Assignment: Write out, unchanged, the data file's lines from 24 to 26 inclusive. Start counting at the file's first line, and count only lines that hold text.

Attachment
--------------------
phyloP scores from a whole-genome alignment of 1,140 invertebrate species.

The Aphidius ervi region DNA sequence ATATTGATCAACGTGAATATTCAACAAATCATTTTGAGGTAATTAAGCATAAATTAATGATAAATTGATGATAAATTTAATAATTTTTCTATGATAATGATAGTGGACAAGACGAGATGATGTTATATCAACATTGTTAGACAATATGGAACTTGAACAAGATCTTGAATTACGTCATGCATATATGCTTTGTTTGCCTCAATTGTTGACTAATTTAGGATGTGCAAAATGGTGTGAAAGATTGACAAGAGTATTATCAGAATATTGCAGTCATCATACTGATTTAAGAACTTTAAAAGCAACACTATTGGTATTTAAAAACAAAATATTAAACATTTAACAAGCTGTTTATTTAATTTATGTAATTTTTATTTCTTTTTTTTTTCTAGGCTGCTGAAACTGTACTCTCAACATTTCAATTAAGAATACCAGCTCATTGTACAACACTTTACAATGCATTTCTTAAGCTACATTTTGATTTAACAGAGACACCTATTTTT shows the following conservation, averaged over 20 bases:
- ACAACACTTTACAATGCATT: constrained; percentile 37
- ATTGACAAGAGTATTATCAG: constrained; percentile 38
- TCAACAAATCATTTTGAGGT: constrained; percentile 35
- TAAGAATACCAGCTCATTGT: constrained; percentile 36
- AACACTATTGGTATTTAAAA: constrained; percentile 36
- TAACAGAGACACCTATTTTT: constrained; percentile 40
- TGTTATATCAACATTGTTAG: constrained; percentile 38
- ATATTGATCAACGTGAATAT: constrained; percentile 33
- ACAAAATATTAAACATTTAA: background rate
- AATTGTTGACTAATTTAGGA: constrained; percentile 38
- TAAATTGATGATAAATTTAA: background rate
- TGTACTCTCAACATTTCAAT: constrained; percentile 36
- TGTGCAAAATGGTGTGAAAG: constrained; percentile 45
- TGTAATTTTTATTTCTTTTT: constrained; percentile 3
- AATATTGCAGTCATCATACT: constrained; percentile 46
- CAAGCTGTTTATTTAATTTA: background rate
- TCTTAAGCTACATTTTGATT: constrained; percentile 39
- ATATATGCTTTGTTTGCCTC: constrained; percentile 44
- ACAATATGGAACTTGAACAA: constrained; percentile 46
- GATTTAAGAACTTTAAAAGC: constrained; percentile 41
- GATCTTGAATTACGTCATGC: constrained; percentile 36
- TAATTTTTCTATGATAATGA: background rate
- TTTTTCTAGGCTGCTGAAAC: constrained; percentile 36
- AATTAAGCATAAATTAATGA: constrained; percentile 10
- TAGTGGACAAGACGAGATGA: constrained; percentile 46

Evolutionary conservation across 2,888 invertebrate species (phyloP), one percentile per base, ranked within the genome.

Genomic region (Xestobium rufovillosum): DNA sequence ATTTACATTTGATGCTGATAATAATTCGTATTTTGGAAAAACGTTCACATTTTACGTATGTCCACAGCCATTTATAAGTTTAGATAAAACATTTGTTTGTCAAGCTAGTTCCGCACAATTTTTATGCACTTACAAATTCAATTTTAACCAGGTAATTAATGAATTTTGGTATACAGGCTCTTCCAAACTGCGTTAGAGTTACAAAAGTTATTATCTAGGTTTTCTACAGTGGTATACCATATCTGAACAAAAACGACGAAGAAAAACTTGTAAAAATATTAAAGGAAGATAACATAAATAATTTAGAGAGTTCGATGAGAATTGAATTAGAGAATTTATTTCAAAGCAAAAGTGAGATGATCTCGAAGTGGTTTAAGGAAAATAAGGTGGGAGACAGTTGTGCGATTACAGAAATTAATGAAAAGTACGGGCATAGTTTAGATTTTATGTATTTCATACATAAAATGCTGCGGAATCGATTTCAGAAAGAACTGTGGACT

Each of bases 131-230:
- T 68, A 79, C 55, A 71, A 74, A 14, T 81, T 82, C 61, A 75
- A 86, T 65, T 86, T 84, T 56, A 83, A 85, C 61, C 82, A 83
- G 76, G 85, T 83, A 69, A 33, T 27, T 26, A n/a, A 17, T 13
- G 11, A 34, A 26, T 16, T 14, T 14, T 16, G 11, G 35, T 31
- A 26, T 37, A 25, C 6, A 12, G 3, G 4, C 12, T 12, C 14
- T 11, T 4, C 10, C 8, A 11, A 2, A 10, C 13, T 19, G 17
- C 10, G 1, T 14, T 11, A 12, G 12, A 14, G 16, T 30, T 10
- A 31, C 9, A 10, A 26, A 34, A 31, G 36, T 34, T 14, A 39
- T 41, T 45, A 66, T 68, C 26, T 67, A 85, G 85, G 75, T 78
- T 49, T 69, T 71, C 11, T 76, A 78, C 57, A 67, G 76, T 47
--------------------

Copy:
- TAATTTTTCTATGATAATGA: background rate
- TTTTTCTAGGCTGCTGAAAC: constrained; percentile 36
- AATTAAGCATAAATTAATGA: constrained; percentile 10